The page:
407 F.2d 552
CHICAGO TERMINAL CLEARANCE, INC., a Corporation, Plaintiff-Appellant,
ST. PAUL FIRE AND MARINE INSURANCE CO., a Corporation, Defendant-Appellee.
GENERAL ELECTRIC COMPANY, a Corporation, Third-Party Plaintiff,
CHICAGO TERMINAL CLEARANCE INC., a Corporation, Third-Party Defendant.
United States Court of Appeals Seventh Circuit.
February 14, 1969.
Barney L. Hollowick, David S. Chesrow, Chicago, Ill., for appellant.
John P. Gorman, Jacob T. Pincus, Clausen, Hirsh, Miller & Gorman, Chicago, Ill., for appellee.
Before CASTLE, Chief Judge and KILEY and FAIRCHILD, Circuit Judges.
CASTLE, Chief Judge.
This appeal arises from an action brought by plaintiff, Chicago Terminal Clearance, Inc., against defendant, St. Paul Fire & Marine Insurance Company, to recover under an insurance policy, issued to plaintiff by defendant, for the losses suffered by plaintiff as the result of the theft of a loaded truck which was in plaintiff's custody at the time it was stolen. The owner of the cargo, General Electric Company, filed a third-party action against plaintiff in which judgment was rendered for its stipulated loss of $74,000. That judgment is not contested in this appeal. Rather, plaintiff appeals from the judgment of the District Court which limited its recovery against defendant to $49,750.1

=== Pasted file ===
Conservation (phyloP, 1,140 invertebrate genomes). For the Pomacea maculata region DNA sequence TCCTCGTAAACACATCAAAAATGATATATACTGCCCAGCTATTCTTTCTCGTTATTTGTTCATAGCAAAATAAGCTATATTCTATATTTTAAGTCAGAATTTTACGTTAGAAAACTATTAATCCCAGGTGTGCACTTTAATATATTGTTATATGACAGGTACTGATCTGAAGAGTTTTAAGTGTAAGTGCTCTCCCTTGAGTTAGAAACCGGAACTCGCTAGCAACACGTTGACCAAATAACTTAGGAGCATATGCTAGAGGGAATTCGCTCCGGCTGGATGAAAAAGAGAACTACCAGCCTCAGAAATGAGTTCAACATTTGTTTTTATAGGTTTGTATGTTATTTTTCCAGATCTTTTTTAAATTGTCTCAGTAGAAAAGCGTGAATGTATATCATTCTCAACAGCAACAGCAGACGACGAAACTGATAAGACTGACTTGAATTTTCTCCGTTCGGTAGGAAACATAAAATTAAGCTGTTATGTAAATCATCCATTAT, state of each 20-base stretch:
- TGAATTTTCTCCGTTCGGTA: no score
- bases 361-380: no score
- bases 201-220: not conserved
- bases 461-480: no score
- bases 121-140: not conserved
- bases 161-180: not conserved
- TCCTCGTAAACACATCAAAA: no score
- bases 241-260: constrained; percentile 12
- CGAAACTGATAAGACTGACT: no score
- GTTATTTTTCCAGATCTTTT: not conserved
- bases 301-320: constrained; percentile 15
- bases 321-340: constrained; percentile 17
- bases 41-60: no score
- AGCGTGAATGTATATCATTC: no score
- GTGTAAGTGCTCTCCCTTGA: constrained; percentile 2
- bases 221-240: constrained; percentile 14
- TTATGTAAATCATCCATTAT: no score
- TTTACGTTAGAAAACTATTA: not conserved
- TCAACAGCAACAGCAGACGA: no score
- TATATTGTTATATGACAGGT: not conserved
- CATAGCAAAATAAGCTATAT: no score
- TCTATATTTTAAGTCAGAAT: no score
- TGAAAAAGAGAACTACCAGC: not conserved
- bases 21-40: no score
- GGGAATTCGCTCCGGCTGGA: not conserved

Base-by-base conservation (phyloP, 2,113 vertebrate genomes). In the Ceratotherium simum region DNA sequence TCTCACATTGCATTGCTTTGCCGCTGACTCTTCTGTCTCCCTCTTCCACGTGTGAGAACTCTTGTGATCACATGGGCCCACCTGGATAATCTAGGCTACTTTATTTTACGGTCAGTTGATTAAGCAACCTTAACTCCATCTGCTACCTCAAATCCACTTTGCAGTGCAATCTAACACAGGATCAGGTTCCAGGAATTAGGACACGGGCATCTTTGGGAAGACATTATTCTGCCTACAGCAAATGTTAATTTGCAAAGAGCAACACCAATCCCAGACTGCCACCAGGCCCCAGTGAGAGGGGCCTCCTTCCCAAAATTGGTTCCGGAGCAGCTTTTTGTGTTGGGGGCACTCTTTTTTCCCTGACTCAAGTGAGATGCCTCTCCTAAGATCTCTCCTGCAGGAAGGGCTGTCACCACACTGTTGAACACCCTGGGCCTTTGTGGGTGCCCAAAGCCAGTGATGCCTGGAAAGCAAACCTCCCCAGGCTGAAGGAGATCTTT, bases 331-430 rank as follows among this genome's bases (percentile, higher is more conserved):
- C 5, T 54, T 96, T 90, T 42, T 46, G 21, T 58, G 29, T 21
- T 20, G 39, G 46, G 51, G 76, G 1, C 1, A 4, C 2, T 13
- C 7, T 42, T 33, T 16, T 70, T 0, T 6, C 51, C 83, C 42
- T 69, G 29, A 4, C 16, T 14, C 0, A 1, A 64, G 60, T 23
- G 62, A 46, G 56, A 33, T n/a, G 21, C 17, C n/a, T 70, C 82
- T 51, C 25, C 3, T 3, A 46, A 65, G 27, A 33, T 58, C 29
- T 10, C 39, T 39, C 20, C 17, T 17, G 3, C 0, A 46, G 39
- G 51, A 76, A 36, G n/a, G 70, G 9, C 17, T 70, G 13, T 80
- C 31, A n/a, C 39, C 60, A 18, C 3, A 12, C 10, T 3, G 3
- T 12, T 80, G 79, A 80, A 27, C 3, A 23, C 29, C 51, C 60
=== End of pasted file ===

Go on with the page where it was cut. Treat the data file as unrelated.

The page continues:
The loaded truck was stolen by persons unknown while it was parked overnight in plaintiff's yard awaiting unloading the following morning. The pertinent provisions of the policy are as follows:
"3. This policy covers on shipments of lawful goods for which the insured may be legally liable as a bailee and or warehouseman and or common carrier and or contract carrier, while loaded for shipment and or in transit and while unloaded in depots, warehouses, loading docks or platforms but only while in the custody of the insured for transportation.
"4. The policy insures (except as hereinafter provided) the legal liability of the insured as a carrier for loss or damage to goods described herein, directly caused by perils for which the insured is legally liable under the Uniform Bill of Lading approved by the Interstate Commerce Commission or other tariff documents, contracts or shipping receipts, including loss or damage caused by Acts of God, if the insured is held legally liable therefore.